The Peking Inn was lit with a medicinal fluorescence that hurt your eyes, but we went there with such blinding regularity that they gave us free spring rolls and crab rangoons, which I ate even though I was a vegetarian, because the crab was imitation and therefore, could really be anything.
“Do you know what you're getting?” Alex said, stomping the snow from his sneakers.
“Of course.” I had been dreaming of what I would get since Delaware, driving up I-95 in the brutal snow, thinking of tires and hubcaps battered and fried.
A little girl colored menus in the corner. It was after midnight, but she looked wide awake. It reminded me of myself at four or five, ready for the world when everybody else was in bed. Sometimes I would go with my mom to her night job at the IRS. They would set me up at a desk with dot matrix paper and a bruise palette of blue, green, and black markers, the kind that produced toxic fumes and squeaked like a broken hinge, eeeeeking-out self-portraits and trees until I ran out of paper.
Alex gave them our order, then he took his place across from me at the booth, starving and tired and talked-out from so many hours of driving. We had driven straight through since South of the Border, taking pictures on the concrete statues, hugging the gorilla, spanking the giant weinerdog. We got gas a few times, and stopped once at the discount emporium that was advertised on billboards for miles. I found a collection of puppets named after biblical characters and Alex looked at cowboy boots. The storm was getting worse, so people were leaving in a steady stream. I put down the Judas I had been walking around with and found Alex so we could leave, too.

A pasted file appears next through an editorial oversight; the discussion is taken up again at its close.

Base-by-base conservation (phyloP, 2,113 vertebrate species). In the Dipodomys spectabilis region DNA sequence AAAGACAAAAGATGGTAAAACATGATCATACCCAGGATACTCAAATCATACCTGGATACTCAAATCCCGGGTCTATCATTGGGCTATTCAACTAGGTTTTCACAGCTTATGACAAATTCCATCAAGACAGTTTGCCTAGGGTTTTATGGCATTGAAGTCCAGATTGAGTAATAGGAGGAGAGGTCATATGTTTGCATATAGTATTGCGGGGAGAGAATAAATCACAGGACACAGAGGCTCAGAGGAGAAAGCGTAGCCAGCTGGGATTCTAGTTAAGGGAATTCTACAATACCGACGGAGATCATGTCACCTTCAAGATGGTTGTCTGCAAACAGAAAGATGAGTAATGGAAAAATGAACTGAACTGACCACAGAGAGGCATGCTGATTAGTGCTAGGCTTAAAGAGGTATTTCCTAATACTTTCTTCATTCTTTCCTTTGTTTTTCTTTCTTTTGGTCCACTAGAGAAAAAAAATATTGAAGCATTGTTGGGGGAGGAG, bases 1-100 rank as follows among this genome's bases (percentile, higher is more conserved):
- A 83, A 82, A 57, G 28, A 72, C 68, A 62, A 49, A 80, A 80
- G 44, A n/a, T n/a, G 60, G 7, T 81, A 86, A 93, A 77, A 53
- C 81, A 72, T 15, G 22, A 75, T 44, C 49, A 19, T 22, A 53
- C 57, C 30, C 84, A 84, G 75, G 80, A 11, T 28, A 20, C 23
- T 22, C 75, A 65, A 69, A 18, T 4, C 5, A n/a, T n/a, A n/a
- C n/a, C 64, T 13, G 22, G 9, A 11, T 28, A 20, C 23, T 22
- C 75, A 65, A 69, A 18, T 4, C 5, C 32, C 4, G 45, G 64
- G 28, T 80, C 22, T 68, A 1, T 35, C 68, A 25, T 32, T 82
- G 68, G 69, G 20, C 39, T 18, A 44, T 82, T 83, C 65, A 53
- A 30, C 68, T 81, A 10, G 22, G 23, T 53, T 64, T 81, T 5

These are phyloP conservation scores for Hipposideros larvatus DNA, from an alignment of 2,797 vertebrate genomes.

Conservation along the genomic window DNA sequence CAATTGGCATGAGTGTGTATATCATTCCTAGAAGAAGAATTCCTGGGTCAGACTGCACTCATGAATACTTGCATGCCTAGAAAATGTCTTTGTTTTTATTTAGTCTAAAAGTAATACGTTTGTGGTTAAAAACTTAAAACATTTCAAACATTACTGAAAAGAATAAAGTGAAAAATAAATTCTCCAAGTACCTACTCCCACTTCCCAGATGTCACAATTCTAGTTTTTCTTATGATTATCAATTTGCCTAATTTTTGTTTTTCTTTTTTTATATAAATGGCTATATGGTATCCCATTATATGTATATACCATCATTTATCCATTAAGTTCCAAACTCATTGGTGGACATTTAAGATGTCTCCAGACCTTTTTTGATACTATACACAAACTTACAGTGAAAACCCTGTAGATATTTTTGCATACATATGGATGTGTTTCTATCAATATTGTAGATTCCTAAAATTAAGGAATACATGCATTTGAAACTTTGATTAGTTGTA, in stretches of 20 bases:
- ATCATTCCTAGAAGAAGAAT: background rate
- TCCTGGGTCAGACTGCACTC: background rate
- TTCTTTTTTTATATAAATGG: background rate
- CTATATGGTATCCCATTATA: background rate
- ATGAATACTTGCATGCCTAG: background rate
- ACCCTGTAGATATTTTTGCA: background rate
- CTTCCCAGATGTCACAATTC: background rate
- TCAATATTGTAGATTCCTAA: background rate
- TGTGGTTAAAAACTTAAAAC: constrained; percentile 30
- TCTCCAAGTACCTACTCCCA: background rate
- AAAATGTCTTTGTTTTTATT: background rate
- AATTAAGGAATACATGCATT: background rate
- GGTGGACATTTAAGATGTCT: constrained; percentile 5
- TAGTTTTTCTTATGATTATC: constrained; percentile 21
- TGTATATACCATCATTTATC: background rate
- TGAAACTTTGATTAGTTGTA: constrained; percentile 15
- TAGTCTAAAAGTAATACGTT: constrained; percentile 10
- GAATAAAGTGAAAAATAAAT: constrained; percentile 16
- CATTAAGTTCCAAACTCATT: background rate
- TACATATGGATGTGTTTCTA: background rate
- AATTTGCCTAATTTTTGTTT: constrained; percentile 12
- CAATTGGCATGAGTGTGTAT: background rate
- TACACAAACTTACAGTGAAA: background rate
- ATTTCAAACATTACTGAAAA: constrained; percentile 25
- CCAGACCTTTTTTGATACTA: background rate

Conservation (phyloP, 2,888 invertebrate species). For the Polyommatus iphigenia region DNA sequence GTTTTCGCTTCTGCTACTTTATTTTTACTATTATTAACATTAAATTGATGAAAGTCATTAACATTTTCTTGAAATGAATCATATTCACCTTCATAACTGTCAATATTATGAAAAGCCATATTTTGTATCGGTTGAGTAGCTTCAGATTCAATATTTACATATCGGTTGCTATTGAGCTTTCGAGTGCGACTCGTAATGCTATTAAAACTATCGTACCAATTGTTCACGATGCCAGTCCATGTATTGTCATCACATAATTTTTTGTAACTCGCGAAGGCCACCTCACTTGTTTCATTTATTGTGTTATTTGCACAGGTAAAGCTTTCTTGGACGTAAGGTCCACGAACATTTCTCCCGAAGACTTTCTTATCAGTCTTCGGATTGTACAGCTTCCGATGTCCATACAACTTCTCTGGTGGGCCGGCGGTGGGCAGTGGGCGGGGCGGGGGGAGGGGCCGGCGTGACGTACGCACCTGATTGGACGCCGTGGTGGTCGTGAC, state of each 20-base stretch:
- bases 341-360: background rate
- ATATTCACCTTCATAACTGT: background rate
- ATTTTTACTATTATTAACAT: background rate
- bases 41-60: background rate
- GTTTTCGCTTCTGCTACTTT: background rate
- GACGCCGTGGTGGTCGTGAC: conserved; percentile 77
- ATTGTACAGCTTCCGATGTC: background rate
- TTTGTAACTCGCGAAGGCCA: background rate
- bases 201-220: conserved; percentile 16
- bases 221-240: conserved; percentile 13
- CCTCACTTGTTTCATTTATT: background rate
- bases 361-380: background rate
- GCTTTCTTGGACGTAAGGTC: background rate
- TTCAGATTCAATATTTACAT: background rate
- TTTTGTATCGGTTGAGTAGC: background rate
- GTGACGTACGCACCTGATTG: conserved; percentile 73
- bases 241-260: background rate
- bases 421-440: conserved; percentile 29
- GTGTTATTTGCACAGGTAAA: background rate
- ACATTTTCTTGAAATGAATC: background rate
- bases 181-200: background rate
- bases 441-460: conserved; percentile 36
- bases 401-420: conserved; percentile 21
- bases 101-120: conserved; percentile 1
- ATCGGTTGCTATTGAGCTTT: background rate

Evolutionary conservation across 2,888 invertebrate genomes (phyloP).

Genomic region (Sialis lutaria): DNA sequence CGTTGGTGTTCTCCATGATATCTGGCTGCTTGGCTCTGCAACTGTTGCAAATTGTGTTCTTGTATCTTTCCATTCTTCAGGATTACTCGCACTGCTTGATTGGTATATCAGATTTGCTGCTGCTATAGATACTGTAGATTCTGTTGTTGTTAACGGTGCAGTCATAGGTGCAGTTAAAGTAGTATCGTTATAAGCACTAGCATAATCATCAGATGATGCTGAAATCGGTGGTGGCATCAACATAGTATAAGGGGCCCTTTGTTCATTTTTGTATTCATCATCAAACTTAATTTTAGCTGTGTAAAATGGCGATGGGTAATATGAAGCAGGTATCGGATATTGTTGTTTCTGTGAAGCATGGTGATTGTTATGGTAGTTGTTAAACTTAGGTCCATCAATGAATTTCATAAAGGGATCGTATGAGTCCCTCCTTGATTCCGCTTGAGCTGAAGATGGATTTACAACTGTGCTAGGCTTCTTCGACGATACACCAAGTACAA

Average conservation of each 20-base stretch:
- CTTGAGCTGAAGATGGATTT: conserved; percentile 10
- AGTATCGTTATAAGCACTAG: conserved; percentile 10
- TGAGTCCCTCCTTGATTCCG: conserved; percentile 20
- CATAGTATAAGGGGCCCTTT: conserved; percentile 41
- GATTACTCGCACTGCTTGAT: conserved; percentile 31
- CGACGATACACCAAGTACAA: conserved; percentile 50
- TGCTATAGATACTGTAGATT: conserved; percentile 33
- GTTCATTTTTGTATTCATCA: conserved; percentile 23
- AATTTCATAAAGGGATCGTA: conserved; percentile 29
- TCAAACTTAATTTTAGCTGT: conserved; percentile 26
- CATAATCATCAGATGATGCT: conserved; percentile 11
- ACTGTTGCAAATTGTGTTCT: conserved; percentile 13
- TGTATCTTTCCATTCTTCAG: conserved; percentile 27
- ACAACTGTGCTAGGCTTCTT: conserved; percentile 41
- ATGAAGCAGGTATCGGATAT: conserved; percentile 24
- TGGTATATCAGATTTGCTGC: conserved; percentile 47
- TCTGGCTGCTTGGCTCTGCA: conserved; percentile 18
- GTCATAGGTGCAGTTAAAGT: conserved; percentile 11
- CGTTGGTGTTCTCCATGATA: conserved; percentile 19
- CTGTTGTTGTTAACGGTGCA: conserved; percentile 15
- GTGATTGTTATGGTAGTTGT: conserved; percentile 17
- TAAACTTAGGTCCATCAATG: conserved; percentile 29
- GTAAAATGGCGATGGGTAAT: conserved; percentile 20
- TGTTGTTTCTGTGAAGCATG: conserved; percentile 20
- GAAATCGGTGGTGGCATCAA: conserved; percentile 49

Outside of the store, to the left of the entrance, there was a strong, but tiny meowing. We turned at the same time to see a black kitten behind a Pepsi vending machine. Its face was crusty and one of its legs looked like it had been broken and healed poorly. It saw us and hastily climbed into a hole in the back of the machine.
Alex looked at me. His eyes were wet. “Do you think we could lure it out with food?”
I ran to the car and found a bag of pretzels. I walked back to where Alex was standing guard and offered them, shrugging. He made a trail of pretzels from the back of the machine. We waited. The wind whipped and freezing rain started to come down. We could see the cat was moving around inside.
“Maybe we're too close?” I suggested. We moved nearer to the entrance. The cat stayed in the machine. We waited and waited. The weather got worse.
I breathed into my hands. Alex looked at me. Without saying another word, we walked back to the car.
Our order was up. The little girl was using crayons, which didn't make much noise at all. Alex got our tray. The wind picked up and blew snow against the glass.
“Do you think he'll make it?” I never had answers, at least not for the important stuff.
“Well, I dunno.” I looked outside to where our footprints were already gone, filled in by more snow. “Things have a way of working themselves out if they were meant to.”
The apartment was cold when we got back. There was a spoon stuck to the counter and no one had taken out the garbage since before we left. Streetlights filtered through the yellow curtains. We put on an album, brushed our teeth, and waited for the sheets to get warm.